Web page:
Last night, after getting back home for Thanksgiving break, I was talking with my mom about work. She works at a Catholic hospital just outside of St. Louis. Last year, I shadowed my mom as she worked on the medical/surgical unit one evening. I wanted to see what the conditions were like and get a better feel for her work. Since then, she’s also begun working shifts in the emergency room and outpatient infusion, in addition to becoming a diabetes educator to explain the treatment and healthy lifestyle tips to newly diagnosed patients. I have never seen the work on those other units, so I asked her if I could go to work with her this morning to see what outpatient infusion was like.
On the drive home, mom told me some stories about patients she’s cared for in recent weeks. Many of the elderly patients are kind, patient, and considerate. She grows frustrated with the younger patients, however, who are very often rude, impatient, and demanding. She says that years ago, when a nurse was assigned a young adult patient, she was glad because she expected a easy shift. These days, the younger patients are dreaded, because instead of making the shift easier on the nurses, they expect the nurses to be at their beckon call. They are often non-compliant with the doctor’s orders and dismiss the nurse’s advice, while still demanding much of the nurse’s attention, detracting from the care she must give to the other patients under her charge. She becomes discouraged when her patients choose to reject lifestyle change, expecting the hospital to do all the work and return them to health.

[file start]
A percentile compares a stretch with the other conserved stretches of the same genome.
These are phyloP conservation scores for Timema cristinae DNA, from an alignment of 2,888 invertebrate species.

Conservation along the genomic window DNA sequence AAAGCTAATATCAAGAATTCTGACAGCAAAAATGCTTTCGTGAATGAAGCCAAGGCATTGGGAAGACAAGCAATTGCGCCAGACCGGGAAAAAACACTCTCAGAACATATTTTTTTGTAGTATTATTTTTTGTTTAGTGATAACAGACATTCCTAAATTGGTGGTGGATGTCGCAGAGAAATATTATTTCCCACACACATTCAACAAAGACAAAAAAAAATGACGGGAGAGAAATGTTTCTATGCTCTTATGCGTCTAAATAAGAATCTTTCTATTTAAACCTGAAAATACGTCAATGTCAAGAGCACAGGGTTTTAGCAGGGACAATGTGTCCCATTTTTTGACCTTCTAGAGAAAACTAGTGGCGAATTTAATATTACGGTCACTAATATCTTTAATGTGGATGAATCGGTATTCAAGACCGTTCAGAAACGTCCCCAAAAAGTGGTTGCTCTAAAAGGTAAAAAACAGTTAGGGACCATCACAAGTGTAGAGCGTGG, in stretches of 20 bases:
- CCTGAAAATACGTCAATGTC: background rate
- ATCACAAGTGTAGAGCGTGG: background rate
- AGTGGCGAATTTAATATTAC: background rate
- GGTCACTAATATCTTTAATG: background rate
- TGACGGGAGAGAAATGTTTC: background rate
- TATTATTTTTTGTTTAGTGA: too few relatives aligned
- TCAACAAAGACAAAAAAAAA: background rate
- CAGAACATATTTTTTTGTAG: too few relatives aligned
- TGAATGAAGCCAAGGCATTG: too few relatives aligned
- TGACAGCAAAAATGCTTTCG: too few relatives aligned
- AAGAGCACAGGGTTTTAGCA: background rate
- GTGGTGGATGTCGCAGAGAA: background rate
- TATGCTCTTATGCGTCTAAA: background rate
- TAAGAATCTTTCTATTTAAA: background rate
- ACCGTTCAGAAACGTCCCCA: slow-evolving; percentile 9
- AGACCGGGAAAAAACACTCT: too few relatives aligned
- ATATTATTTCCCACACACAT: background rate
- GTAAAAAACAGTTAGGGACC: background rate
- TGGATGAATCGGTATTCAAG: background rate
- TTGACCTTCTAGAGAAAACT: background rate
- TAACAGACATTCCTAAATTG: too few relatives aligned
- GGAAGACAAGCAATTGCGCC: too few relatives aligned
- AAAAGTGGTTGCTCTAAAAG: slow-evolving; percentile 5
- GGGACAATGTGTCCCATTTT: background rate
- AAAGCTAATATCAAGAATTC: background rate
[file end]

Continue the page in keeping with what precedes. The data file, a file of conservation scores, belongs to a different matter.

What is it about this generation that makes us feel entitled to “have it our way?” Why do we so readily deny wise counsel? Have we become “wise in our own eyes,” when it is obvious to the casual observer that we are total idiots?